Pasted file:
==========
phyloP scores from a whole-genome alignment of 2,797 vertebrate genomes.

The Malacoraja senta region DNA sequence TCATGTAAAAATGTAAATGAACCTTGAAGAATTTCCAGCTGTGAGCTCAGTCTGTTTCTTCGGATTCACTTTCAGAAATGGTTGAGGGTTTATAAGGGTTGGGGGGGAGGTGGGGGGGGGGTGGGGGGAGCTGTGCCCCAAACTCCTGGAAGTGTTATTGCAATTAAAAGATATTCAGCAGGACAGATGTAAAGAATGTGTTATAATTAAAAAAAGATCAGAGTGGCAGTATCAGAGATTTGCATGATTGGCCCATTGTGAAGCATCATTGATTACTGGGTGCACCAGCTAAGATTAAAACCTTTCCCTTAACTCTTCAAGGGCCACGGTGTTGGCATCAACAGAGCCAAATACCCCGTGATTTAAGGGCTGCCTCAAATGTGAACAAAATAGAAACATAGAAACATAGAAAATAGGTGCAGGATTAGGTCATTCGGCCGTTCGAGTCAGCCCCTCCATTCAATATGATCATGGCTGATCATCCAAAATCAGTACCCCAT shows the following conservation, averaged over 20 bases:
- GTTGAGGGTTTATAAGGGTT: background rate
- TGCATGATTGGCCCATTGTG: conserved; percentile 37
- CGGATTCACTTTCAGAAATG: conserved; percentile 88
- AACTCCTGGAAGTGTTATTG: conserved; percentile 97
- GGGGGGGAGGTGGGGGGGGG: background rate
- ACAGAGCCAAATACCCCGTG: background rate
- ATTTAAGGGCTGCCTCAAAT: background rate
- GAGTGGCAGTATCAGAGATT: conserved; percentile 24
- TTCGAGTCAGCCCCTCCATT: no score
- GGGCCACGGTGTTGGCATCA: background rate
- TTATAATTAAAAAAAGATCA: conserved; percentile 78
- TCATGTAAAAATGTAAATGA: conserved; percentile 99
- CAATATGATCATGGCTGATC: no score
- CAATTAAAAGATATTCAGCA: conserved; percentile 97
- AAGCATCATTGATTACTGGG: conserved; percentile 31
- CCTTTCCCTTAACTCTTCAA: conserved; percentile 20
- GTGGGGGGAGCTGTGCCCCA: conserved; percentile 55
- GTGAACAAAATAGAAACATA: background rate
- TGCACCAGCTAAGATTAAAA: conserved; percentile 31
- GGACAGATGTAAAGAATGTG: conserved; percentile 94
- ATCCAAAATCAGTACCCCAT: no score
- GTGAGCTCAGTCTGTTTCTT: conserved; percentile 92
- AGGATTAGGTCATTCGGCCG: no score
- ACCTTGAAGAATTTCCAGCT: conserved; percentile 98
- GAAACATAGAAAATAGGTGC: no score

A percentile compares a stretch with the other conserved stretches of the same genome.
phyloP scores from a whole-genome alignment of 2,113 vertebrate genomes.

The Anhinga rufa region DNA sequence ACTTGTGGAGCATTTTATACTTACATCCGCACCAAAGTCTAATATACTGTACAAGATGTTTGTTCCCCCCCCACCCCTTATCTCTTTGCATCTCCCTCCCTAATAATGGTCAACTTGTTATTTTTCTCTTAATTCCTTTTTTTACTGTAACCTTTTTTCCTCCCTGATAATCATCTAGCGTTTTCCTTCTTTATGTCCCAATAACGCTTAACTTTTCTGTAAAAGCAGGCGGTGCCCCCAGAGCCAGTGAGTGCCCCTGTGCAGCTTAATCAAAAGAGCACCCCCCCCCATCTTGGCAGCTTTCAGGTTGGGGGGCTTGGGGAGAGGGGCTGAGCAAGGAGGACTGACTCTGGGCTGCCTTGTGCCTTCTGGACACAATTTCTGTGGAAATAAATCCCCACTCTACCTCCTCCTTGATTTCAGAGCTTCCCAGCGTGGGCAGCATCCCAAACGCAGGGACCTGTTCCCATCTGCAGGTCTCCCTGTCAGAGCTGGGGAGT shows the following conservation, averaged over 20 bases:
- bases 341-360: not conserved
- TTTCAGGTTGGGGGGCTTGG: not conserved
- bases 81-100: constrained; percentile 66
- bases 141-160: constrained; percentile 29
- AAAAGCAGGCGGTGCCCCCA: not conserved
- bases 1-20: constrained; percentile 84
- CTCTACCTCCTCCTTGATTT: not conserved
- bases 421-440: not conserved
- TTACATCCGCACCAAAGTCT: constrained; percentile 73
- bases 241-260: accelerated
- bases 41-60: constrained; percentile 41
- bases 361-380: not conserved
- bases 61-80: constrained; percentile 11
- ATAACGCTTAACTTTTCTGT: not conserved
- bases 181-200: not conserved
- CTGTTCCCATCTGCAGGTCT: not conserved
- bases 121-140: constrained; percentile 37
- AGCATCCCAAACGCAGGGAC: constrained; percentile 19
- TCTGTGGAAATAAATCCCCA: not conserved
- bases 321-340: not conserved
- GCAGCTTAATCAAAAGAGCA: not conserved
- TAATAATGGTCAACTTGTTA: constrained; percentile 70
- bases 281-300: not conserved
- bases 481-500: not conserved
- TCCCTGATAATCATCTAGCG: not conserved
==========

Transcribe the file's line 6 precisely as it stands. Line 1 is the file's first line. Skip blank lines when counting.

- AACTCCTGGAAGTGTTATTG: conserved; percentile 97